Sugar land, TX
The human body has many quirks, but there’s a reason for everything. The science is astonishing, from your ears all the way to your feet. Lets see if you know the why behind these.
When an airplane is going up or going down, have you experienced a tingling feeling in your ears? (A word of advice- after you get off the plane, close your nose and try to sneeze). Have you ever wondered why your ears pop?
Ear barotrauma is when the pressure in your eardrum changes. Maybe you get pain in your ears, loss of hearing, muffled hearing, or dizziness. The ear-popping sensation is your body evening out the pressure in your ear. It may gradually get better or go back to normal right after they are popped. The Eustachian tube is the tube in your ear that lets airflow go to the eardrum. The airflow helps make equal pressure. Your ears pop when the change in pressure is sudden and quick. The good part is that despite how weird it may feel, popping ears are nothing to worry about- it’s absolutely harmless.
That tingly popping feeling that makes your ears feel a bit unbalanced is just the start of the human body’s quirks. That constant popping noise! Maybe it’s your stress reliever or the exasperating background noise you can’t stand. Knuckle cracking is typical for some- a habit they’ve developed or a way to deal with nervousness or tension. For others, it’s just an annoying thing that people keep doing. How does stretching fingers in that way cause that familiar popping sound? Is it harmful in any way?
The knuckle cracking or popping is produced by increasing the space between your finger joints, causing gas bubbles in the joint fluid to collapse or burst. It’s like blowing up a balloon and then popping it. POP! Try it out! Now try to crack the same knuckle twice in a row. You can’t do it because it takes some time for the gas bubbles to collect in the joint once more.
If it’s your first time trying it after reading this, don’t worry because the facts got your back. It’s mostly harmless, despite the one or two reports of injuries from too much cracking. Injuries like these aren’t frequent.
We know it’s harmless based on lots of evidence. A California physician experimented on himself. He cracked the knuckles of one of his hands throughout his life, studied his x-rays. He didn’t find any change in arthritis in his hands. Many other studies found the same conclusion. However, some uncommon problems may be because of the force applied and how one cracks their knuckles. Joint dislocations and tendon injuries have been described after attempts to crack knuckles. A 1990 study saw that people who popped their knuckles had smaller grip strength. Plus, hand swelling was more common for them than others who didn’t pop their knuckles. There were no signs of arthritis.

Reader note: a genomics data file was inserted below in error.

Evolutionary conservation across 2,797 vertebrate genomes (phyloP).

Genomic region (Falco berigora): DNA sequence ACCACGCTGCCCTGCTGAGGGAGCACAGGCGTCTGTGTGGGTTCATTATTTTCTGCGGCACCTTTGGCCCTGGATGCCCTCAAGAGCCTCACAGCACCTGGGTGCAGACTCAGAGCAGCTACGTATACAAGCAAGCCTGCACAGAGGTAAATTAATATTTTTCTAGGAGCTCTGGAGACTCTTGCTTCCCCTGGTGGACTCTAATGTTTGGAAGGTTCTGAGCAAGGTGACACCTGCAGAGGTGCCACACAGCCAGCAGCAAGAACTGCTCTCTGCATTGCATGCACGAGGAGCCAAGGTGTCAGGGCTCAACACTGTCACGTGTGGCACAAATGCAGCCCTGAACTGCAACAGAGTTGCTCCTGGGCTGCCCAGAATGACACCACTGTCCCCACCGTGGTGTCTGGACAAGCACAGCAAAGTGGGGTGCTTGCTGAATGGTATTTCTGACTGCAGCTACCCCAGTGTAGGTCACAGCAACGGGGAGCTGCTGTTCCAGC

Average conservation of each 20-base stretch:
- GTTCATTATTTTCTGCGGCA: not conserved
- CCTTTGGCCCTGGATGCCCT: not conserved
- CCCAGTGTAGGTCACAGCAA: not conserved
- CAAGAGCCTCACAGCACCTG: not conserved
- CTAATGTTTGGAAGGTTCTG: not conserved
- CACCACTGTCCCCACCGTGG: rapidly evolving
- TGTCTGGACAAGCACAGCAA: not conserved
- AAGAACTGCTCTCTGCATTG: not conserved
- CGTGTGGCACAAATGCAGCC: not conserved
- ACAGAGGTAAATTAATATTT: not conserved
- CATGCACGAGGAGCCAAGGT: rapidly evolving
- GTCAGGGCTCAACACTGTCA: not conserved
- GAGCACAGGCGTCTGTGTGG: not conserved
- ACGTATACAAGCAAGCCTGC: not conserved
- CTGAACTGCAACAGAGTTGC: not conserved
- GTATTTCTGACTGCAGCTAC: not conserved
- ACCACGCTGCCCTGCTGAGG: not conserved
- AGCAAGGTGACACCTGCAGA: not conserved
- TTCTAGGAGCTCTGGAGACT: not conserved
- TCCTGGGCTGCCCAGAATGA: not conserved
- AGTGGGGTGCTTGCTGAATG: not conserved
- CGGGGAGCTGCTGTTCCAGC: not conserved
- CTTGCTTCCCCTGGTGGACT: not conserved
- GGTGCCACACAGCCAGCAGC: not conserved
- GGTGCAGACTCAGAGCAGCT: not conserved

Moving on to our feet quirks, I am sure everyone has experienced this.When I sit in the same position for too long or sit on my foot for too long, my foot tingles, or ‘falls asleep.’ Then I hop around, shaking my foot, waking it up. I’m sure that we’ve all been there and done that, but why does it happen?
The nerves in your hand or foot are temporarily compressed. These nerves would be unable to send messages back to the brain. The connection is broken. Think about it like you’re chatting with a friend, but the call is breaking up because of bad wifi- so annoying! Since the connection is cut off, you don’t really feel anything in the area; you can’t hear your friend. Don’t worry- it’s not like your brain is permanently disconnected. The wifi will get better soon! It’s not harmful, the connection comes back easily. You’ll most likely feel all tingly, and it might just hurt. Patience is key; it just takes a minute to shake that connection back into place.
To conclude, the human body has many interesting quirks, from your popping ears to your cracking knuckles to your sleepy feet. Next time you’re on an airplane, or popping your knuckles, or waking up your feet, remember the amazing science behind all of these everyday things. Are you feet asleep by now?